In Conclusion

The inspiration of Scripture is something that Christians have historically held to. How different Christian traditions define this is another story. I suggest that we consider a position that points to the Holy Spirit influencing the original person from whom the contents of Scripture come from. This would be psalmists in their psalms, the teachers in their teaching, and the prophets in their prophecy. While I don’t think we should totally rule out inspiration upon writing we do need to be careful when trying to prove this from passages of Scripture. The teachings of Scripture are God’s ways. Following them will lead us to life. Just as the first man was breathed into and began to live so it happens to us in our fallen, fleshly nature when we read and apply His written breath.

Against Sola Scriptura

Against Sola Scriptura

Introduction

I used to be Sola Scriptura, meaning I use to believe that the Bible was the sole and only authority when it comes to matters of faith and practice within Christianity. It’s a belief that was popularized by Martin Luther, although never the common position of the church until his time. Sola Scriptura, at least in the evangelical form that I once held to, practically states that because the writings are inspired and from the Apostles they alone can teach us matters of faith and practice. One of sola scriptura’s biggest implication is that the Scripture alone gives us the clearest picture of Christianity. Does this stand true? I don’t think so and here is why.  

Scripture is from the Apostles, but so is Christian Tradition

“I commend you because you remember me in everything and maintain the traditions just as I handed them on to you.” 1 Corinthians 11:2 NRSV

Imagine you are a 1st century presbyter (Elder) appointed by one of the Apostles to lead the church. You have been taught firsthand by the Apostle himself and have been judged both knowledgeable and able to carry out the task that was given you. The Apostle leaves you behind and it is time to begin your work. Only one problem stands in your way, my sola scriptura friend, at this time there is no New Testament Scripture and if there is even just one Scripture written you don’t even know it exists. Oof! The Apostle forgot to leave you the un-written New Testament! How will you ever carry out your task? Could it be that people who were trained by the Apostles would be able to carry out Apostolic tradition? Of course, and that is how Christianity began. It began through Apostolic tradition and not through Apostolic Scripture. 

Scripture is a part of Tradition

So then, brothers and sisters, stand firm and hold fast to the traditions that you were taught by us, either by word of mouth or by our letter. ” 2 Thessalonians 2:15 NRSV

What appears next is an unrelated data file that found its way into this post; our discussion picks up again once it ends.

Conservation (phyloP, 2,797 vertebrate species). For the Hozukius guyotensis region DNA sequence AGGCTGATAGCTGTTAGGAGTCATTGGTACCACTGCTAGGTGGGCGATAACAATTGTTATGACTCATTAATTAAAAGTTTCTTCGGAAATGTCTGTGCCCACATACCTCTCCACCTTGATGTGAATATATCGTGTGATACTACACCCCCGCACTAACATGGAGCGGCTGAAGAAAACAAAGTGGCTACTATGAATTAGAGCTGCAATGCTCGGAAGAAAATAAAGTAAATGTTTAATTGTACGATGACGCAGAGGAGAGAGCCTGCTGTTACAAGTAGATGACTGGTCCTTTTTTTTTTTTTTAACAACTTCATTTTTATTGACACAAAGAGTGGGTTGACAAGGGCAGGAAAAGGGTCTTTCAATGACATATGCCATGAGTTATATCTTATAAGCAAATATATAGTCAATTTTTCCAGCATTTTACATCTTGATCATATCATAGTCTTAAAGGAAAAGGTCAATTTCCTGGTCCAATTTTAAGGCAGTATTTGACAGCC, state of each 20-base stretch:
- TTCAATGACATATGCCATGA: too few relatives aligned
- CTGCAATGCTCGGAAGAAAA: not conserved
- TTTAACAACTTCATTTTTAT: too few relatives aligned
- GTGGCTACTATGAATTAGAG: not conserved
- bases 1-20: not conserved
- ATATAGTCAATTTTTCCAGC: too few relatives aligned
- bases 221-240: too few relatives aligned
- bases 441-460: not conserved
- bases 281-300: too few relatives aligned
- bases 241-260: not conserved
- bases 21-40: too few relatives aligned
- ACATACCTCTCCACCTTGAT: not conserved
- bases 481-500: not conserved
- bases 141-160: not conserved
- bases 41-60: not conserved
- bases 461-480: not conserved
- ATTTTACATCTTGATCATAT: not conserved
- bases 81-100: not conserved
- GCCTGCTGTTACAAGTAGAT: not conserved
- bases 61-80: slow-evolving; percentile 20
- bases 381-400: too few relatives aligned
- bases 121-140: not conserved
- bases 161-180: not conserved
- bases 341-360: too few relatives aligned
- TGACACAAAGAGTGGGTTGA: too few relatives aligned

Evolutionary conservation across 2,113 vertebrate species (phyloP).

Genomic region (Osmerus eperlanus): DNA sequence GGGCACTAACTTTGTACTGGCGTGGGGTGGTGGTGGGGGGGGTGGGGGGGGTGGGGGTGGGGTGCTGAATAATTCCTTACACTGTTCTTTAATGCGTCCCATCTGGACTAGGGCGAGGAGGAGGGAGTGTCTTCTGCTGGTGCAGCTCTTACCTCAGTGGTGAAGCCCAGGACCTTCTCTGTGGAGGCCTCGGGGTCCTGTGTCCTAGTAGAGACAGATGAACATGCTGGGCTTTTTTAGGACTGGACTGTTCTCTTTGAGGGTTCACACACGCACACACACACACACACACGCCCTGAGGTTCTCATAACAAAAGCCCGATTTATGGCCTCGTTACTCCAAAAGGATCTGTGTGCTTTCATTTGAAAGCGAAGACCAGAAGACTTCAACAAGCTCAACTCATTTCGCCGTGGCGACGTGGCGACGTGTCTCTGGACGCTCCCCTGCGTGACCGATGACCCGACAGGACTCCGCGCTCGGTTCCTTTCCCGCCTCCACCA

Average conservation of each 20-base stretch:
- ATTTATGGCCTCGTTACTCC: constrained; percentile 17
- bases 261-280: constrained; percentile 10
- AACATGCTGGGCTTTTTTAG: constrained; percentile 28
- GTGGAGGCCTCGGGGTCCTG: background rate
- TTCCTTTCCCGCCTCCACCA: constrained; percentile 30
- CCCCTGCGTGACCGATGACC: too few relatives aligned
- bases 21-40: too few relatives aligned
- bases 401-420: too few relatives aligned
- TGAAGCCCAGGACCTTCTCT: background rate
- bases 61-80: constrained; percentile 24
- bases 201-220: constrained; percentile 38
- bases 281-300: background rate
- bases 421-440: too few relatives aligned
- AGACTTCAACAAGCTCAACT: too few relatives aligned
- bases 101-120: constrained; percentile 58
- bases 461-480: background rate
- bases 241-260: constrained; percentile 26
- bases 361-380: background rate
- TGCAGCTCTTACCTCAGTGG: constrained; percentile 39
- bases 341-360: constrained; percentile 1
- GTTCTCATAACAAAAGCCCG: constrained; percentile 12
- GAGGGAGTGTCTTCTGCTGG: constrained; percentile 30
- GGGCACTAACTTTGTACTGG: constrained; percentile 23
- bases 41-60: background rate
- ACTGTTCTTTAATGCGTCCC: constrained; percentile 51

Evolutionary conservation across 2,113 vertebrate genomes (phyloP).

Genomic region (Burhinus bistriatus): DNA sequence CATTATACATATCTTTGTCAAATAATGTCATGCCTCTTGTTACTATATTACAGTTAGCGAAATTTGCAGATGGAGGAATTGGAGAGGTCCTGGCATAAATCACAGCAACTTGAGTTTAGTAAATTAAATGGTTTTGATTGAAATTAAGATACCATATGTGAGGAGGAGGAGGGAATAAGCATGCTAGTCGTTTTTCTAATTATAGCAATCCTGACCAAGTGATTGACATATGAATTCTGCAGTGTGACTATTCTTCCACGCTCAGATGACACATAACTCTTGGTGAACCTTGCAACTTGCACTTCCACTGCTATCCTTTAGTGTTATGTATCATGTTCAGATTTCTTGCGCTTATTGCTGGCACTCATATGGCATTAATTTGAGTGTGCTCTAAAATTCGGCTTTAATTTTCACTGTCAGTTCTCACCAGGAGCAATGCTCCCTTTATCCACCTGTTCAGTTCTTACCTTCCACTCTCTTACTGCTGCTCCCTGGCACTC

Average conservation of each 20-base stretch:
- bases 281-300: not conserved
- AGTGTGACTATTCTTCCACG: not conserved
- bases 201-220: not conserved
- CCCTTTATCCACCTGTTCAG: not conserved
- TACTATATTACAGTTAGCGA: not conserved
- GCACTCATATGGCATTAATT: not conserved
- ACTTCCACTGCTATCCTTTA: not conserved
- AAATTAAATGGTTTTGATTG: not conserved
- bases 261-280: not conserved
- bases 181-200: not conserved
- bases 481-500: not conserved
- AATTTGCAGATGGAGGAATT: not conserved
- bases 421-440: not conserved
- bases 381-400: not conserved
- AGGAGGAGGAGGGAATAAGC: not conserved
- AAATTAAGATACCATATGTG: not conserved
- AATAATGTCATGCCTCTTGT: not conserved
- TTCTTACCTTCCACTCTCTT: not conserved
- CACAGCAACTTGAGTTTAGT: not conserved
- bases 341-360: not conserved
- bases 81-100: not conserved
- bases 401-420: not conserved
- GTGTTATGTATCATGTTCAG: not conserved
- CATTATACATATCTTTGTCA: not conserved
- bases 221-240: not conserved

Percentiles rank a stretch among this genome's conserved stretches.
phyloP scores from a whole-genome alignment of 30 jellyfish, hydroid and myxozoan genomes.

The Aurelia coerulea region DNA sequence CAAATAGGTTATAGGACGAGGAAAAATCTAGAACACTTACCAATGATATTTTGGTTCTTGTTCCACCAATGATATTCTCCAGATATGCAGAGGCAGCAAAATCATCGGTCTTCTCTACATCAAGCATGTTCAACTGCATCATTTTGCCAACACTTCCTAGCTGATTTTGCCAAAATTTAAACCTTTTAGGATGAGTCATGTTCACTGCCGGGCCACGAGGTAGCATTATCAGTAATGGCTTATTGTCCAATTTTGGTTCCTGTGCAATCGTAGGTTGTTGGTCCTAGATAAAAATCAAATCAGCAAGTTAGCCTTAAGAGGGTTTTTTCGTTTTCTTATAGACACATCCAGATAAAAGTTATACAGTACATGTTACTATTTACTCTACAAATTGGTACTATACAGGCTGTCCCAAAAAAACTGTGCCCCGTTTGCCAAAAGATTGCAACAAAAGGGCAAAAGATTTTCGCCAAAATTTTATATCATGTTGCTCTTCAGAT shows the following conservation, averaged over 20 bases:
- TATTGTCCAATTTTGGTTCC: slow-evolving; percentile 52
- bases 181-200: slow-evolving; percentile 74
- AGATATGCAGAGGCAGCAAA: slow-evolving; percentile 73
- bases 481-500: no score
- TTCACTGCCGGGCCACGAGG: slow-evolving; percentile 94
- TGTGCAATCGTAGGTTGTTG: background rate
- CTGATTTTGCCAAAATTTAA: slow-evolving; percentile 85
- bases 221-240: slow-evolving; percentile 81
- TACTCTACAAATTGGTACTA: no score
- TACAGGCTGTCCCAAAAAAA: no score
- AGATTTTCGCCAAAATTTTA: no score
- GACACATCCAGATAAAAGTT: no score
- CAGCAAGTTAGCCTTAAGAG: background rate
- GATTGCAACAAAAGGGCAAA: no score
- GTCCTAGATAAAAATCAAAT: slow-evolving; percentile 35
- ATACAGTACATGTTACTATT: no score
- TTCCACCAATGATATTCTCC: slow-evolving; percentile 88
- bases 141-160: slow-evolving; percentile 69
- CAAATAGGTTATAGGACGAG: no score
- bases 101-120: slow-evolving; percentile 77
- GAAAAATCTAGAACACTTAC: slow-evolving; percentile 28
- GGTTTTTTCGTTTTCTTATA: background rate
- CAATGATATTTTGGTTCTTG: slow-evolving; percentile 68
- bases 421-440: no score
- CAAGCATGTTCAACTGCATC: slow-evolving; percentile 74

Things have been going good in the church and you and the other presbyters have been doing a fine job. However, one day you and the church are facing a big problem. One of your fellow members brings up something that you are unsure about, weren’t instructed on, or just totally dumb founded at. What would you do? Well it would seem that many churches wrote to the Apostles, especially Paul, to find out what they should do. His answer to the churches is what makes up the majority of what we call “the New Testament”. Yes, the Epistles of Paul and the other Apostles give us a firsthand insight of their understanding of Church practice and sometimes mentioning of Christian doctrine. However, these Epistles were given in a historical context and weren’t originally given to be “New Testament Scripture”. Now of course they are because of their immense value. That value being what I recorded above, which things include mentioning on Church practice and Christian doctrine. These writings were not however what the church was built upon. It was built upon the Apostles and Prophets and their writings are only one part of their tradition, albeit an extremely important and first hand part.  

Christian Tradition with the Holy Spirit Completes Christianity

“because our message of the gospel came to you not in word only, but also in power and in the Holy Spirit and with full conviction; just as you know what kind of persons we proved to be among you for your sake. ”  1 Thessalonians 1:5 NRSV 

The condemnation of the false teacher in your midst, the question of practice, or the encouragement to continue on has now been given to your church by means of letter from the Apostle. Great news! You wonder if you should keep the letter that the Apostle wrote you now that the struggle in the church is over. You, like a lot of others in the churches, decide to do so. Another good idea. Maybe since the Apostle is so busy and can’t write or visit often you decide it would be a great idea to share the writing you received with the other churches so that they may also be helped in the same way you were. Of course, you often discuss what the Apostle spoke to you verbally with those from other churches as you meet them in person. You both recall often how you are thankful what the Apostle has shown you. Just like Jesus’s works were so plentiful that they could not be recorded so the works of the Apostles. You also share what the Holy Spirit has done in the midst of your church.